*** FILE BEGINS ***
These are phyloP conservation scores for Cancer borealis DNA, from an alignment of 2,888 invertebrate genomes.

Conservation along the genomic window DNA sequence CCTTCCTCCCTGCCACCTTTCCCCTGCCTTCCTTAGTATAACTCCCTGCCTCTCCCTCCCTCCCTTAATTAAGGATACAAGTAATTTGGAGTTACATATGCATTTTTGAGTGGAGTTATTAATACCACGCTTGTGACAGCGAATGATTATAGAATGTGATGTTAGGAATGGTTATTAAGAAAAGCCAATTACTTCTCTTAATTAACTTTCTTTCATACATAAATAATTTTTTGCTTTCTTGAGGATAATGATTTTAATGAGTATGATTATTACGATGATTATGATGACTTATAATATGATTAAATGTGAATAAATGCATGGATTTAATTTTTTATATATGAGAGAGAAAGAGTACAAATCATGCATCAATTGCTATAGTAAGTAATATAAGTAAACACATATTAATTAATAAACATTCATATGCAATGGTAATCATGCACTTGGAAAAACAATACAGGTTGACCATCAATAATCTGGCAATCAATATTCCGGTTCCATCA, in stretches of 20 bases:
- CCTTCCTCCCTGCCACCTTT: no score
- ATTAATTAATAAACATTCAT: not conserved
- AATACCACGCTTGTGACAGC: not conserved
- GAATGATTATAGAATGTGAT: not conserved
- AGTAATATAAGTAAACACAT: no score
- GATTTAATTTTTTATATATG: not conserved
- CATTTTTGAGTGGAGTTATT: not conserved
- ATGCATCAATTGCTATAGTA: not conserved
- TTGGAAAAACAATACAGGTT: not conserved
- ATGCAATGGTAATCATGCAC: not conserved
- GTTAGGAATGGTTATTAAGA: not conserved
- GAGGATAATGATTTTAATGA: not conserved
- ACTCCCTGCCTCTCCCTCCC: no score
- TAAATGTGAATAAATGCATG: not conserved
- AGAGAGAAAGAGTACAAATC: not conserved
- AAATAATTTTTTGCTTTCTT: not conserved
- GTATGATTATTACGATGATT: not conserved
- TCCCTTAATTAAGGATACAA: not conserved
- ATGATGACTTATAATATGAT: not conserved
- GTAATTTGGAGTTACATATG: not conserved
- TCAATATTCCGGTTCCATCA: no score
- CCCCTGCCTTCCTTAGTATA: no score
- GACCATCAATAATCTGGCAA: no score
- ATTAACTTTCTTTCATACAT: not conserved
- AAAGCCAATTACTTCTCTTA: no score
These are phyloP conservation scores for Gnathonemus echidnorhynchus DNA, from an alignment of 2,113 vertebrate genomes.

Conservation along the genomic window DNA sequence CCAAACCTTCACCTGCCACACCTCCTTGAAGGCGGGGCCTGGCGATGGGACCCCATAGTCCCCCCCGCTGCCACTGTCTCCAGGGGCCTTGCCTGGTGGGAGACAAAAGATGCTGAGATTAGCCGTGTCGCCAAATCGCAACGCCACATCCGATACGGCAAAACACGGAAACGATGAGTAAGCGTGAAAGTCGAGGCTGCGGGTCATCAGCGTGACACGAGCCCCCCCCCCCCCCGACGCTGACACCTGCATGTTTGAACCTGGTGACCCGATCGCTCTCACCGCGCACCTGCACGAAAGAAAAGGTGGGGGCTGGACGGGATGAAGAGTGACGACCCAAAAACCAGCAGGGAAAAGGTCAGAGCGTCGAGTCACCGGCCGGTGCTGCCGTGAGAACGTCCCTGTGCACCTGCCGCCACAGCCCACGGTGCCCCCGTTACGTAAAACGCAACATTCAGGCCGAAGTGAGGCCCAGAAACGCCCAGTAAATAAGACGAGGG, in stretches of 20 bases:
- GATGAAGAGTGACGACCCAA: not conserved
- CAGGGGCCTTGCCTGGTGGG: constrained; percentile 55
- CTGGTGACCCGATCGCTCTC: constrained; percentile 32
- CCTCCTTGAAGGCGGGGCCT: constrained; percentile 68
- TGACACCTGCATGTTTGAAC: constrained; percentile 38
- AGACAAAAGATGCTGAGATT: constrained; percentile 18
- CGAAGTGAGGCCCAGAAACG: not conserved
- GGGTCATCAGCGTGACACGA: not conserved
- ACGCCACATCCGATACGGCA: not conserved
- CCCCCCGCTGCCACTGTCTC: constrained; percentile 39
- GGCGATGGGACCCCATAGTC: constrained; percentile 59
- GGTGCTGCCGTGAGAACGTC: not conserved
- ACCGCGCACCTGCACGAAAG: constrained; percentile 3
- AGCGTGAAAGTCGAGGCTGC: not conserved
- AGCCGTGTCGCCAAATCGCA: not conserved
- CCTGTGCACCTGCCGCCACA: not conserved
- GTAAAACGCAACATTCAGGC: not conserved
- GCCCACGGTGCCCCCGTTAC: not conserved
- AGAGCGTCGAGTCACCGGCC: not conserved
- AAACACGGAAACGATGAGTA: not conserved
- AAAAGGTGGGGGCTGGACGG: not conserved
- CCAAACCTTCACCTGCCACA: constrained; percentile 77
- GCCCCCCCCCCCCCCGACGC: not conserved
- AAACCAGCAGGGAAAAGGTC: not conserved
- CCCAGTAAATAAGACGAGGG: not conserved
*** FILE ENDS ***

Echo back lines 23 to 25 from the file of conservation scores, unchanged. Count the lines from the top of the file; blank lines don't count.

- TCAATATTCCGGTTCCATCA: no score
- CCCCTGCCTTCCTTAGTATA: no score
- GACCATCAATAATCTGGCAA: no score